Alex’s face is veering from red to purple, the pressure and lack of oxygen painting her features an alarming mask.

‘Breathe, baby! Breathe,’ I say into her ear, and she must hear me as air explodes from her open mouth and her face returns to a more normal colour.

This is how it goes. Alex strains, silent and unbreathing. We cheer her on. Her face discolours and I beg her to breathe. She draws in air with a cry or a sob or a scream. Repeat.

Christina provides feedback of Alex’s progress, somehow managing to be beside Alex, coaxing her on, and at the end of the bed, coordinating efforts, all at once. I hear mention of a head and peak between Alex’s legs to see a flash of the wet dark features of my child for the first time. It is alien, the colour unsettling, and so very very wonderful.

Alex is dipping into reserves I swear had run dry hours ago, face glossy with sweat, eyes pinched closed, teeth bared, and pushing on like a warrior. I am awed by her. I know that no athletic effort I have done has asked so much from me, that I have never known the physical toll she is enduring. She has run a marathon and is somehow sprinting towards the finish line.

I find myself babbling, words of praise tumbling from my lips, telling her how well she’s doing, how I admire her, love her, and to just hang in there and go a little bit longer. She is so consumed by her exertions that I have no idea if she can hear me, if it’s helping at all. It’s helping me.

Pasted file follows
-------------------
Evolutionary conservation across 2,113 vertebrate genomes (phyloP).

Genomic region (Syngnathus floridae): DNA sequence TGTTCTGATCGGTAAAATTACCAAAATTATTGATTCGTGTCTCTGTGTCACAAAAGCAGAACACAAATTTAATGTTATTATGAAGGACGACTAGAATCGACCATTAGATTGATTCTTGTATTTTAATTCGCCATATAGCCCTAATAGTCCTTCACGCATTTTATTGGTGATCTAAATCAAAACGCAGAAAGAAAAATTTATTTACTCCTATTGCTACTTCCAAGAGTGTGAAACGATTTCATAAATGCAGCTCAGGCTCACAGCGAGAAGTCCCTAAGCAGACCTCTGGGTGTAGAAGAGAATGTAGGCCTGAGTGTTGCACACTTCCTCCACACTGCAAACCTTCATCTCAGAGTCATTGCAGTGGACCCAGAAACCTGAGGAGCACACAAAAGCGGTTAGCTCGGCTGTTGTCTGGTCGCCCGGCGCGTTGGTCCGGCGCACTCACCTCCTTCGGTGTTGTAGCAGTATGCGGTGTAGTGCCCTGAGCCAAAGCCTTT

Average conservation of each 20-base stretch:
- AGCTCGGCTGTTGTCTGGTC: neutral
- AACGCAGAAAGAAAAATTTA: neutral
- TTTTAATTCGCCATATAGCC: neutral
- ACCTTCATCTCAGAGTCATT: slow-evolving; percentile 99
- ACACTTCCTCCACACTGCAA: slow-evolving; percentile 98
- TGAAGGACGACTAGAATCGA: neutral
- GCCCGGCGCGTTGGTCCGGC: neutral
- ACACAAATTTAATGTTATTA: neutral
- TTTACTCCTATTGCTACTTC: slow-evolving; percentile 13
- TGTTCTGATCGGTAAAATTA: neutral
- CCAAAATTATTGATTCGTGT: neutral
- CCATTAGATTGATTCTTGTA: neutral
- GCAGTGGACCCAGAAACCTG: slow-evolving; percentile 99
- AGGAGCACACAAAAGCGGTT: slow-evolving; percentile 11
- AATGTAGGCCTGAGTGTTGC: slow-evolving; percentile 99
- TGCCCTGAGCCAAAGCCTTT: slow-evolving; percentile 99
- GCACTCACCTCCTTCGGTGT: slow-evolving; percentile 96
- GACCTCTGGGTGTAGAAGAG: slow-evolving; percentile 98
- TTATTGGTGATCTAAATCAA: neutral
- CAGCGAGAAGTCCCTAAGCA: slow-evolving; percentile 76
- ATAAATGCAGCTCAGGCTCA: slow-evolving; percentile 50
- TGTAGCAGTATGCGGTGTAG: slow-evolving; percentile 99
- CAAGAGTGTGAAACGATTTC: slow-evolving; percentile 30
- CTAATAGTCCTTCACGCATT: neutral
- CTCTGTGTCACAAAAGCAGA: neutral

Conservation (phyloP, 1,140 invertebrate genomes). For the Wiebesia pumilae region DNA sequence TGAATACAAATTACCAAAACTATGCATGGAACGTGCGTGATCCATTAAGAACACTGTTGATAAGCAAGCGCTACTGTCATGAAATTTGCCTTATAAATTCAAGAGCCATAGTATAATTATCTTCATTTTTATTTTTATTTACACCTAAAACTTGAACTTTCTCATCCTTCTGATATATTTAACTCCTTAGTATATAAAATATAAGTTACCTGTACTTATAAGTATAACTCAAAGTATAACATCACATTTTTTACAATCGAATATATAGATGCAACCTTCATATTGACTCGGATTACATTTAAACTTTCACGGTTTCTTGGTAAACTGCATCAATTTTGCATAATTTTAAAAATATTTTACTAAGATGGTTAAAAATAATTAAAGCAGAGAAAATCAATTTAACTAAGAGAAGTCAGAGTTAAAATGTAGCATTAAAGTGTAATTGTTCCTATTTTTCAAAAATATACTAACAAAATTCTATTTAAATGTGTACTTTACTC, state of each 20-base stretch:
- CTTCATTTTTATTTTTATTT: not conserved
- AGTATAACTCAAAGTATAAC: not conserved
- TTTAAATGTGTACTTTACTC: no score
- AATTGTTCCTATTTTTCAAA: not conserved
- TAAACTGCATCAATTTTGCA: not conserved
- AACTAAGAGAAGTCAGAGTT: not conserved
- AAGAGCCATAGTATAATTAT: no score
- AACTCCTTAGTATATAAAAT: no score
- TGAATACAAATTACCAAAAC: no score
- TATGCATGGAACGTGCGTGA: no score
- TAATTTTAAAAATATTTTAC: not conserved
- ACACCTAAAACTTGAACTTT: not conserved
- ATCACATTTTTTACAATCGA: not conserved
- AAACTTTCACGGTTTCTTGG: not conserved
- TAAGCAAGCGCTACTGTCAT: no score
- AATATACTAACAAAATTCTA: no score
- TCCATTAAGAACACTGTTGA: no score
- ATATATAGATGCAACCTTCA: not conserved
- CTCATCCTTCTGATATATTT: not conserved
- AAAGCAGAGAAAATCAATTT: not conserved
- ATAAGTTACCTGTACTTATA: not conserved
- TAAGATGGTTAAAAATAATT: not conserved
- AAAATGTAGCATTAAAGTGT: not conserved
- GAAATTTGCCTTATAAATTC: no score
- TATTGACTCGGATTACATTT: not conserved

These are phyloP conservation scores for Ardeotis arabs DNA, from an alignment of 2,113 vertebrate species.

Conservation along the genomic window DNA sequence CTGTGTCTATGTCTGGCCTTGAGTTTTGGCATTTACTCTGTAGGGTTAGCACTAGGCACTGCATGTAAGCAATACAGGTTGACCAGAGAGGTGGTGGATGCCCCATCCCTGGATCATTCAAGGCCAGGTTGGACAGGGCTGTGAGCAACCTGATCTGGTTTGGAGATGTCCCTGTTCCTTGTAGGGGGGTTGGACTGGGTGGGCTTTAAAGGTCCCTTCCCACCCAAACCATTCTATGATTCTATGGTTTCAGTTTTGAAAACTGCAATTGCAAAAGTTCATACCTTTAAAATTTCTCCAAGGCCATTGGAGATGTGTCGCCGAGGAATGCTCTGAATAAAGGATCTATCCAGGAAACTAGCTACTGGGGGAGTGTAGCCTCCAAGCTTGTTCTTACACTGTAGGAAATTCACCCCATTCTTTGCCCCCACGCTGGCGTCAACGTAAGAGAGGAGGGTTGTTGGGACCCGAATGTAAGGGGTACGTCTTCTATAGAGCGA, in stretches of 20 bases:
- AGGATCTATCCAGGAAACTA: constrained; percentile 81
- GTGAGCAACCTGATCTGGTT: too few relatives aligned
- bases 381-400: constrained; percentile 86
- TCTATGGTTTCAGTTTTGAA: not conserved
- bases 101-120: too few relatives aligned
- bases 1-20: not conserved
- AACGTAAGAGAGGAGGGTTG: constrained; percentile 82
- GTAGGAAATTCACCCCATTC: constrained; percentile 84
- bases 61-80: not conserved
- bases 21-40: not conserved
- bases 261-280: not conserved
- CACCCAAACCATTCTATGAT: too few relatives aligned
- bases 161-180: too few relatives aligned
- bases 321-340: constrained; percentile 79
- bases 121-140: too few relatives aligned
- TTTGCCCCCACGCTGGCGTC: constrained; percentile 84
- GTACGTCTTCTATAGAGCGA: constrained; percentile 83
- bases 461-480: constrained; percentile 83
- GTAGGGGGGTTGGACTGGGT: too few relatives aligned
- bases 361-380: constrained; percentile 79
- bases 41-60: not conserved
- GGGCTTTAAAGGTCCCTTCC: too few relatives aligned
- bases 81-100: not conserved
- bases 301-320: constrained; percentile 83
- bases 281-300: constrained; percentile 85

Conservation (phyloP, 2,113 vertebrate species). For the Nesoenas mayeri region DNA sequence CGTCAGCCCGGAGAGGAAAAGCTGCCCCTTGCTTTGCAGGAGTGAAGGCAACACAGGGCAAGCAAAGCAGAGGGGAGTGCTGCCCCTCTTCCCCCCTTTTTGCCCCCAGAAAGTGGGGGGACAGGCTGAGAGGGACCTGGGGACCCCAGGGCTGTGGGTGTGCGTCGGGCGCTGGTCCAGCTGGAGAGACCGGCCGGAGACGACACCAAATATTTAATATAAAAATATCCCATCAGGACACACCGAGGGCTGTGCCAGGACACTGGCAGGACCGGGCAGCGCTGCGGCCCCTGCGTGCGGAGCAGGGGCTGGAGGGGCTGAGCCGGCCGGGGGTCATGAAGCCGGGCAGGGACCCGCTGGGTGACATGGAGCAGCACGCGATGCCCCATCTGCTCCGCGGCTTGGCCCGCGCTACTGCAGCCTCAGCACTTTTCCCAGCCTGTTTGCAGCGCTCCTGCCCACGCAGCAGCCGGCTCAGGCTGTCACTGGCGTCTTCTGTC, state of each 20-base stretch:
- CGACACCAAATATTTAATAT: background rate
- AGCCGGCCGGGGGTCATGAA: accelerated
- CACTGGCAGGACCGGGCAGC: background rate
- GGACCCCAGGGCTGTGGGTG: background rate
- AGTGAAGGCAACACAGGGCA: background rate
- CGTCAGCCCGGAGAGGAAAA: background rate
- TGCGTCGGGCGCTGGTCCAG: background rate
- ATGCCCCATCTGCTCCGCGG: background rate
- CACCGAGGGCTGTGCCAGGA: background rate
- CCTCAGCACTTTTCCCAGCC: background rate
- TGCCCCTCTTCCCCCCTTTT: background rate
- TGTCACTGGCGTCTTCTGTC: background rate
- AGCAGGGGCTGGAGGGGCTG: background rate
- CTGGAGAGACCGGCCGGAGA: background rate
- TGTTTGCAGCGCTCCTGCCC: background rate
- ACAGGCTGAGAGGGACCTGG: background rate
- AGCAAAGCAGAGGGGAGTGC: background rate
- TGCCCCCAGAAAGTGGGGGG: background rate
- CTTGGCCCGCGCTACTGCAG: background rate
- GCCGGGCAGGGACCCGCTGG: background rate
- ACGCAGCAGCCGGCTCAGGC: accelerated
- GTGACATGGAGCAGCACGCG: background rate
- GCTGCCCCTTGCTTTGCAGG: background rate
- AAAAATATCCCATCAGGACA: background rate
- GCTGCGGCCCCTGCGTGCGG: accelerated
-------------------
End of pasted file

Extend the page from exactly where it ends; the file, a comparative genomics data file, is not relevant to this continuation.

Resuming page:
‘A big push, now, Alex. The shoulders have to come through,’ Christina calls from the end of the bed.

I repeat the instructions into Alex’s ear, feeling guilty for demanding more. She doesn’t react, but when she next tenses, she gives everything she has left, body coiled with strain, muscles trembling, a wail escaping her whitened lips, and pushes. 

There is a small chorus of exclamations from the other end of the bed and movement as midwives reach for blankets.

‘You’ve done it,’ Christina says, and I hear the relief in her voice. ‘Your baby is out.’

A tension unlocks inside me and deflates like a balloon. ‘You did it,’ I whisper to Alex, pressing my forehead to hers. ‘You amazing thing, you did it.’

Her eyes are still closed but she flashes a tired smile. I kiss her cheek and taste the salt of her struggles. 

Then Christina is approaching with a bundle of white and red blankets and, nestled within, a perfect new little lifeform. Alex lifts tired arms, opens her eyes for the first time in the past hour, and looks upon the small sticky face of our child.

‘What is it?’ she asks in a dreamy voice. ‘I mean, a boy or a girl?’

Christina bats tears away from her eyes and laughs. ‘You’re the one who wanted to see for herself. You tell me!’

Alex tugs aside the material and smiles. ‘A boy.’ Her eyes lock with mine. ‘We have a boy.’

He lets out a croaky little cry as Alex repositions the blankets and then he calms against his mother’s chest. 

I gaze at his features, taking in the minute details of lips and chin and ears and cheeks, all sculptured in ideal and fragile lines. He is so beautiful my chest aches and I want nothing more than to protect and love him. 

I lean in, face pressed to Alex’s, and kiss my son for the first time.

Next week’s topic: What goes in must come out